Tech

Investors are going wild for Europe’s e-scooter start-ups after U.S. players stumbled

Electric scooters of the brand Voi are parked in the streets of Lyon, France, on February 8, 2019.

Nicolas Liponne | NurPhoto via Getty Images

LONDON — Europe’s electric scooter rental start-ups have been raking in the cash from investors this year, even as their American counterparts were hit hard by the coronavirus pandemic.

German operator Tier last month said it had raised $250 million in a funding round led by SoftBank, lifting the firm’s valuation close to $1 billion. It’s overtaken U.S. rival Lime to become the second-most valuable e-scooter company after Bird.

Then, Swedish firm Voi on Thursday said it had raised $160 million in a mix of equity and debt financing. The company didn’t disclose its valuation, but it is thought to be in the hundreds of millions of dollars.

“U.S. players raised a lot of capital back in 2017 and 2018 at the hype peak for the industry,” Fredrik Hjelm, Voi’s CEO and founder told CNBC. “All companies and founders were unproven in running this business back then.”

“We now understand the business better and what’s important: collaborating with cities and winning contracts, operational efficiency and unit economics.”

Bird and Lime were the talk of Silicon Valley in 2018, when they raised sizable sums from investors at eye-popping valuations.

But U.S. operators faltered earlier this year after the outbreak of Covid-19. Bird and Lime were forced to suspend operations in several markets and laid off hundreds of employees between them to cut costs.

In May, Lime saw its valuation plummet 79% to $510 million in a $170 million funding deal with Uber. An investor in Bird, meanwhile, is reportedly looking to sell shares in the $2.5 billion scooter-sharing giant at a loss.

“First mover advantage and top line revenue might command a frothy valuation for a period of time,” Paul Murphy, general partner at venture capital firm Northzone and an investor in Tier, told CNBC.

“But eventually growth investors will value the underlying health of a business and how efficiently they’ll be able to grow.”

Europe outperforms the U.S.

Venture capitalists appear to be more confident about Europe’s micromobility market than that of the U.S. Micromobility refers to small forms of urban transport, such as electric kick scooters and bikes.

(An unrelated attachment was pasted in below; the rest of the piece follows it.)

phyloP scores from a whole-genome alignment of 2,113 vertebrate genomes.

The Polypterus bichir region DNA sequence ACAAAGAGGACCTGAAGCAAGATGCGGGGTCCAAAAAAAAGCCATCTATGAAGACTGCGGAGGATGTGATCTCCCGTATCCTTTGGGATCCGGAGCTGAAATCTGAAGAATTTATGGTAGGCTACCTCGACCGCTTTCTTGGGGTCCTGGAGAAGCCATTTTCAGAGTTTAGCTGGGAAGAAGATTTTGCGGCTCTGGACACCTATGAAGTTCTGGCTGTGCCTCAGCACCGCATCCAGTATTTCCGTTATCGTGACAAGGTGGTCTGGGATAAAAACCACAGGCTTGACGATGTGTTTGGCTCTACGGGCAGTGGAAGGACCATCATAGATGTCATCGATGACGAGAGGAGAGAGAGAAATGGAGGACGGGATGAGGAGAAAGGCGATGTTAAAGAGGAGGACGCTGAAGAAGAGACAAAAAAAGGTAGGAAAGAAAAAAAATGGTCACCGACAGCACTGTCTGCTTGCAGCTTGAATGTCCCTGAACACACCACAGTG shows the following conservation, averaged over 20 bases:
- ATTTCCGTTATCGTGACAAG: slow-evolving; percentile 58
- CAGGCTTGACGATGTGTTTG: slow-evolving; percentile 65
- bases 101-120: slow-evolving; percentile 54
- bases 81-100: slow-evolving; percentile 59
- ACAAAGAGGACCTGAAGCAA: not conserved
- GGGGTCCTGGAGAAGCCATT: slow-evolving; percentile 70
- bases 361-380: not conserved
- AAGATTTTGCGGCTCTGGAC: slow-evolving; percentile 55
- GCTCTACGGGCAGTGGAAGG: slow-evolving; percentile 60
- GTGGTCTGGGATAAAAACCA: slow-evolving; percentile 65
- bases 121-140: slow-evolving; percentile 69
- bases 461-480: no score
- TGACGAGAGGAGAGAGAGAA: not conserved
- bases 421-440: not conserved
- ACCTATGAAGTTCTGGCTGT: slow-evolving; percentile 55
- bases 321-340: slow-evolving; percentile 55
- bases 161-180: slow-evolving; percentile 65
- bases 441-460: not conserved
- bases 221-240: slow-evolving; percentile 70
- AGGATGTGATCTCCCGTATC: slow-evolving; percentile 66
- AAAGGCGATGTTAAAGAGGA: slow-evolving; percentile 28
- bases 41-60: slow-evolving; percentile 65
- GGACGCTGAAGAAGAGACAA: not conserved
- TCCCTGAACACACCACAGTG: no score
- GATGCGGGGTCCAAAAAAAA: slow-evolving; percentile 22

Pitchbook data shows investors have injected $371 million into U.S. micromobility firms since the start of the year, while European rivals have raised $687 million.

Compared to the U.S. and Asia, Europe is the only region to show growth in venture investment in the sector so far in 2020, up around 64% from 2019 levels.

“We are seeing European e-scooter startups doing much better than their American counterparts,” Asad Hussain, mobility analyst at Pitchbook, told CNBC.

The business model of U.S. e-scooter firms is more operations-heavy than European rivals, Hussain said. He added that the Europeans’ relationship with regulators and government spending on bike lanes and other infrastructure makes the region “a much better market for micromobility than the U.S.”

“It’s not rocket science that European cities are a much better fit for this type of product than U.S. cities,” Henri Moissinac, CEO and founder of Amsterdam-based e-scooter firm Dott, told CNBC.

“In the U.S., they’re so entrenched in the car world … I think it’s a better fit for Europe.”

Then there’s the coronavirus pandemic, which though hit the scooter-sharing space hard at first, is now the catalyst for some countries accelerating adoption.

Take the U.K. for instance. It has been illegal to ride an e-scooter on British roads because of a law dating back to 1835, but the government has fast-tracked trials ahead of new regulations to make them legal for the first time.

Several scooter hire companies — both European and American — have won bids to take part in the trials and are now hoping to win contracts in London, which will be a key battleground.

Lime bounces back

Some investors say that European e-scooter start-ups are a more lucrative bet than their U.S. competitors as they are leaner and have better economics.

Moissinac said Tier and Voi’s recent funding rounds are “a sign that the European companies are doing a better job than the U.S. companies, at least in Europe.”

Tier and Voi both say they’ve been profitable since June, a rare show of sustainable growth for a sector that has typically been viewed as very capital intensive.

But the U.S.’ Lime, too, has managed to reach profitability, bouncing back from its issues earlier in the year. Lime says it’s been encouraged by Tier’s near-$1 billion valuation, as it does three-to-four times as much business as the German firm and operates globally.

“Lime is the leading micromobility company by nearly every measure, both globally and within Europe,” Ghassan Haddad, head of policy for EMEA at Lime, told CNBC.

“As the first new mobility player to achieve a full quarter of profitability on an EBITDA basis, Lime has no need to fundraise as we’re reinvesting our profits to deliver new hardware, new modes and expanding to new cities across Europe and beyond.”

Bird was not immediately available for comment when contacted by CNBC.

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